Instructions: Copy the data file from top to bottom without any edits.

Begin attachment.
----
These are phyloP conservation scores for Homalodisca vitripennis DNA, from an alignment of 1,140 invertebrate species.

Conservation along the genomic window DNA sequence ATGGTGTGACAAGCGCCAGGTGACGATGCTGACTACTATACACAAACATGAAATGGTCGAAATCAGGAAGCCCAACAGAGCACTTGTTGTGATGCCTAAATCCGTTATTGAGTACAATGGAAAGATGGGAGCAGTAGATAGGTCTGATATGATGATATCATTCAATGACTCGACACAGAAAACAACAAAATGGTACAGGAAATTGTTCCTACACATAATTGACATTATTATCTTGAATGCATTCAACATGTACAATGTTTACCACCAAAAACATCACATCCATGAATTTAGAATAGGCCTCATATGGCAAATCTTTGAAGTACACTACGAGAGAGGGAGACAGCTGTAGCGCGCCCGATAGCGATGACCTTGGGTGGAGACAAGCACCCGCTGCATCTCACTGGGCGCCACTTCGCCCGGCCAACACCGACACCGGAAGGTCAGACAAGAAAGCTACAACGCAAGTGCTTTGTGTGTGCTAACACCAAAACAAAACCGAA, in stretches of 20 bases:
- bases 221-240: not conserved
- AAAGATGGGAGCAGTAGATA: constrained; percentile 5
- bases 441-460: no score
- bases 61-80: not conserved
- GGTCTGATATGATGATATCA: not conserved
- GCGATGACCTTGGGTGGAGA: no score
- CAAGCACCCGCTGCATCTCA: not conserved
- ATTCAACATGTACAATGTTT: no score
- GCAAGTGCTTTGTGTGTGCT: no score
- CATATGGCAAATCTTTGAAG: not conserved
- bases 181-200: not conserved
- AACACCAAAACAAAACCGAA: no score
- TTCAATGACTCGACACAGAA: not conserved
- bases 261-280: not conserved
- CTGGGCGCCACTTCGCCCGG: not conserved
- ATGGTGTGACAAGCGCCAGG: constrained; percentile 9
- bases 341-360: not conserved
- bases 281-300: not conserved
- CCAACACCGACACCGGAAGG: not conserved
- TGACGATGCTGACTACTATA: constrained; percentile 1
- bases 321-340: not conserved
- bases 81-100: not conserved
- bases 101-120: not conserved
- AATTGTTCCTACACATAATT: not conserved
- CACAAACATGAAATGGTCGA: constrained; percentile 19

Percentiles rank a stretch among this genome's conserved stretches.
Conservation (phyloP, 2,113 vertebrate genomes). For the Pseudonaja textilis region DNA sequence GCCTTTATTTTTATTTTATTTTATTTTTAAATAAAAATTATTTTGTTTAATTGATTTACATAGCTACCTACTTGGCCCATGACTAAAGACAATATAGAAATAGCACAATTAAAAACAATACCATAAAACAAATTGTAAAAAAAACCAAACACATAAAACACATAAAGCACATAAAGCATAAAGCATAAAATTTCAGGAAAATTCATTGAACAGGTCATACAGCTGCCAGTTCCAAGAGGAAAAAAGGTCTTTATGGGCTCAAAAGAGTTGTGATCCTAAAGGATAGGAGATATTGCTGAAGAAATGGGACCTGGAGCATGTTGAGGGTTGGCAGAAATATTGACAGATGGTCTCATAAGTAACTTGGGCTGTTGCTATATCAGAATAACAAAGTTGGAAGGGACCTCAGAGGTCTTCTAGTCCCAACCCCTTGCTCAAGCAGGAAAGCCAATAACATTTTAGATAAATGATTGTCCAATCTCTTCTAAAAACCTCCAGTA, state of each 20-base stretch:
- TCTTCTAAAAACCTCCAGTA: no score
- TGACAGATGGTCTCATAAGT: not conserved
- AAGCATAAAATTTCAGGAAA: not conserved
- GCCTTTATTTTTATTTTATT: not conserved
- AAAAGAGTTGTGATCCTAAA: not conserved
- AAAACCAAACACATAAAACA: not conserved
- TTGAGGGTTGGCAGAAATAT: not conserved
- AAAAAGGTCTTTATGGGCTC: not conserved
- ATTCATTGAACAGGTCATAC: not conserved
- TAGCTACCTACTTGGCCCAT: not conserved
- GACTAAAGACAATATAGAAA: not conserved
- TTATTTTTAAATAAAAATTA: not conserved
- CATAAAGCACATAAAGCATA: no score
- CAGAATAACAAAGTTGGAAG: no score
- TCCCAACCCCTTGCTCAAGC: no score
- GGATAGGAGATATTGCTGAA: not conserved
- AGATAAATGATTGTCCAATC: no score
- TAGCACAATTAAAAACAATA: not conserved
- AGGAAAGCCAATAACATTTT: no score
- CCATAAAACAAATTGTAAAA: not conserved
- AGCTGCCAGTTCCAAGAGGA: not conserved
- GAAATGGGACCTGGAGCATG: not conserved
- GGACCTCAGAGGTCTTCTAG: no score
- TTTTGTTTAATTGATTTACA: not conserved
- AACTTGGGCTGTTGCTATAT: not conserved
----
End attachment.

These are phyloP conservation scores for Homalodisca vitripennis DNA, from an alignment of 1,140 invertebrate species.

Conservation along the genomic window DNA sequence ATGGTGTGACAAGCGCCAGGTGACGATGCTGACTACTATACACAAACATGAAATGGTCGAAATCAGGAAGCCCAACAGAGCACTTGTTGTGATGCCTAAATCCGTTATTGAGTACAATGGAAAGATGGGAGCAGTAGATAGGTCTGATATGATGATATCATTCAATGACTCGACACAGAAAACAACAAAATGGTACAGGAAATTGTTCCTACACATAATTGACATTATTATCTTGAATGCATTCAACATGTACAATGTTTACCACCAAAAACATCACATCCATGAATTTAGAATAGGCCTCATATGGCAAATCTTTGAAGTACACTACGAGAGAGGGAGACAGCTGTAGCGCGCCCGATAGCGATGACCTTGGGTGGAGACAAGCACCCGCTGCATCTCACTGGGCGCCACTTCGCCCGGCCAACACCGACACCGGAAGGTCAGACAAGAAAGCTACAACGCAAGTGCTTTGTGTGTGCTAACACCAAAACAAAACCGAA, in stretches of 20 bases:
- bases 221-240: not conserved
- AAAGATGGGAGCAGTAGATA: constrained; percentile 5
- bases 441-460: no score
- bases 61-80: not conserved
- GGTCTGATATGATGATATCA: not conserved
- GCGATGACCTTGGGTGGAGA: no score
- CAAGCACCCGCTGCATCTCA: not conserved
- ATTCAACATGTACAATGTTT: no score
- GCAAGTGCTTTGTGTGTGCT: no score
- CATATGGCAAATCTTTGAAG: not conserved
- bases 181-200: not conserved
- AACACCAAAACAAAACCGAA: no score
- TTCAATGACTCGACACAGAA: not conserved
- bases 261-280: not conserved
- CTGGGCGCCACTTCGCCCGG: not conserved
- ATGGTGTGACAAGCGCCAGG: constrained; percentile 9
- bases 341-360: not conserved
- bases 281-300: not conserved
- CCAACACCGACACCGGAAGG: not conserved
- TGACGATGCTGACTACTATA: constrained; percentile 1
- bases 321-340: not conserved
- bases 81-100: not conserved
- bases 101-120: not conserved
- AATTGTTCCTACACATAATT: not conserved
- CACAAACATGAAATGGTCGA: constrained; percentile 19

Percentiles rank a stretch among this genome's conserved stretches.
Conservation (phyloP, 2,113 vertebrate genomes). For the Pseudonaja textilis region DNA sequence GCCTTTATTTTTATTTTATTTTATTTTTAAATAAAAATTATTTTGTTTAATTGATTTACATAGCTACCTACTTGGCCCATGACTAAAGACAATATAGAAATAGCACAATTAAAAACAATACCATAAAACAAATTGTAAAAAAAACCAAACACATAAAACACATAAAGCACATAAAGCATAAAGCATAAAATTTCAGGAAAATTCATTGAACAGGTCATACAGCTGCCAGTTCCAAGAGGAAAAAAGGTCTTTATGGGCTCAAAAGAGTTGTGATCCTAAAGGATAGGAGATATTGCTGAAGAAATGGGACCTGGAGCATGTTGAGGGTTGGCAGAAATATTGACAGATGGTCTCATAAGTAACTTGGGCTGTTGCTATATCAGAATAACAAAGTTGGAAGGGACCTCAGAGGTCTTCTAGTCCCAACCCCTTGCTCAAGCAGGAAAGCCAATAACATTTTAGATAAATGATTGTCCAATCTCTTCTAAAAACCTCCAGTA, state of each 20-base stretch:
- TCTTCTAAAAACCTCCAGTA: no score
- TGACAGATGGTCTCATAAGT: not conserved
- AAGCATAAAATTTCAGGAAA: not conserved
- GCCTTTATTTTTATTTTATT: not conserved
- AAAAGAGTTGTGATCCTAAA: not conserved
- AAAACCAAACACATAAAACA: not conserved
- TTGAGGGTTGGCAGAAATAT: not conserved
- AAAAAGGTCTTTATGGGCTC: not conserved
- ATTCATTGAACAGGTCATAC: not conserved
- TAGCTACCTACTTGGCCCAT: not conserved
- GACTAAAGACAATATAGAAA: not conserved
- TTATTTTTAAATAAAAATTA: not conserved
- CATAAAGCACATAAAGCATA: no score
- CAGAATAACAAAGTTGGAAG: no score
- TCCCAACCCCTTGCTCAAGC: no score
- GGATAGGAGATATTGCTGAA: not conserved
- AGATAAATGATTGTCCAATC: no score
- TAGCACAATTAAAAACAATA: not conserved
- AGGAAAGCCAATAACATTTT: no score
- CCATAAAACAAATTGTAAAA: not conserved
- AGCTGCCAGTTCCAAGAGGA: not conserved
- GAAATGGGACCTGGAGCATG: not conserved
- GGACCTCAGAGGTCTTCTAG: no score
- TTTTGTTTAATTGATTTACA: not conserved
- AACTTGGGCTGTTGCTATAT: not conserved